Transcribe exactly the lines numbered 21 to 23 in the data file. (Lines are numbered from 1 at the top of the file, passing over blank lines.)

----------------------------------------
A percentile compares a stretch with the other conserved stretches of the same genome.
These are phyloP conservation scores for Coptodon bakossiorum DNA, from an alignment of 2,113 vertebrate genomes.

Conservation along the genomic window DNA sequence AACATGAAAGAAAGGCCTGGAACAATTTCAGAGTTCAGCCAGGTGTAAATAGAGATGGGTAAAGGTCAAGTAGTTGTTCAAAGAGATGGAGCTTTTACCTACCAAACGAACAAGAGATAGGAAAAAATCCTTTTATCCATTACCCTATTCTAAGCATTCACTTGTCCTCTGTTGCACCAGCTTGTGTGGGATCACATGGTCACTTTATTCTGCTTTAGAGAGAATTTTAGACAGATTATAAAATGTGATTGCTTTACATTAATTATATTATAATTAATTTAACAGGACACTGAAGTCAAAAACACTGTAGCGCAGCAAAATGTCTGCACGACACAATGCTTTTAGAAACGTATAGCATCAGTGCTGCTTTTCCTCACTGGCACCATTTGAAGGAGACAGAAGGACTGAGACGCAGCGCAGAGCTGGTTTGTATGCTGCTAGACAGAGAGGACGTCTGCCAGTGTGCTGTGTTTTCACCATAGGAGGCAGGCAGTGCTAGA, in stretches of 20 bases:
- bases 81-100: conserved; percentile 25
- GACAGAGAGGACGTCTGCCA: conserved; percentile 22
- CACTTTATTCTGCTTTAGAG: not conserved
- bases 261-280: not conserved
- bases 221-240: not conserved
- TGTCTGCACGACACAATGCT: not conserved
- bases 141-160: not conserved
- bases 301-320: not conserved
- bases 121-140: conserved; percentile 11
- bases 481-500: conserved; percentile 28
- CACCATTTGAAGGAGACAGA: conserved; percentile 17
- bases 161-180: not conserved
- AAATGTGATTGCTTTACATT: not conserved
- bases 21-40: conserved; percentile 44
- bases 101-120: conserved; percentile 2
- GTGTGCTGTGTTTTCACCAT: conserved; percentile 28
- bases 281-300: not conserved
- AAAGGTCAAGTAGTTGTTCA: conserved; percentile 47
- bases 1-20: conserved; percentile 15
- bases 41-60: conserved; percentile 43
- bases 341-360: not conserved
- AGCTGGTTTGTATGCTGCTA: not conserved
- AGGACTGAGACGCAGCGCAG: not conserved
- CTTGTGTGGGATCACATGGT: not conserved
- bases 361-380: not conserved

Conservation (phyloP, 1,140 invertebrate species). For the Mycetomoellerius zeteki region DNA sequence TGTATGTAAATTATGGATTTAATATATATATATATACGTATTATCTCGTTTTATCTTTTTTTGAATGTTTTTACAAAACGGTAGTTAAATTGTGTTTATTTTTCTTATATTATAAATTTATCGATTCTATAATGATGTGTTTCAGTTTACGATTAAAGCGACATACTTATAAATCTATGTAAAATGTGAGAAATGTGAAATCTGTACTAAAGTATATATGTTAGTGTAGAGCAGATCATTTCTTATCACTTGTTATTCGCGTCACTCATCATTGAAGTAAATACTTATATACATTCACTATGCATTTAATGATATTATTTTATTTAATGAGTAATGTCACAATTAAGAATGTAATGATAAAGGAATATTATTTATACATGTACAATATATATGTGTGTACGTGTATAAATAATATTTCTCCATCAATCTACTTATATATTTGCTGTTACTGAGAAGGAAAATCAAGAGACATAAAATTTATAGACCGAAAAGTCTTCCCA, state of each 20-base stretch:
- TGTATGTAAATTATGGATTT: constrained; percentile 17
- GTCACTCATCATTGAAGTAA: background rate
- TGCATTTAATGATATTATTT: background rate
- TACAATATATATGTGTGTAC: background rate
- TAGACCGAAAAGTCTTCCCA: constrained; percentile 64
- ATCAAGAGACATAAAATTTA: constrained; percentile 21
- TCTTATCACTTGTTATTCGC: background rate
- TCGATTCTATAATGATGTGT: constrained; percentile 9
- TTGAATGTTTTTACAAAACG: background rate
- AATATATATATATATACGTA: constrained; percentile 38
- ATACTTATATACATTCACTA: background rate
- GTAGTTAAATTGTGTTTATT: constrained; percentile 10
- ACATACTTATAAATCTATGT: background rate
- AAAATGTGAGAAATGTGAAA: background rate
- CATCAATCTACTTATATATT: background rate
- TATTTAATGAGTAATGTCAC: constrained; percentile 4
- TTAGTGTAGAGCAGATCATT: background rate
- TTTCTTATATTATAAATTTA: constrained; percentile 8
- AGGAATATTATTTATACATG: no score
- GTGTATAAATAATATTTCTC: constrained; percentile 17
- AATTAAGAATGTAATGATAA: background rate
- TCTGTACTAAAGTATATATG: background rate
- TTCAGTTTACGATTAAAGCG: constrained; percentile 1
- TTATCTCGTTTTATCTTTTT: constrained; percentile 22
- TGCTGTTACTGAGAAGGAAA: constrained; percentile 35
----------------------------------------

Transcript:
- AAAGGTCAAGTAGTTGTTCA: conserved; percentile 47
- bases 1-20: conserved; percentile 15
- bases 41-60: conserved; percentile 43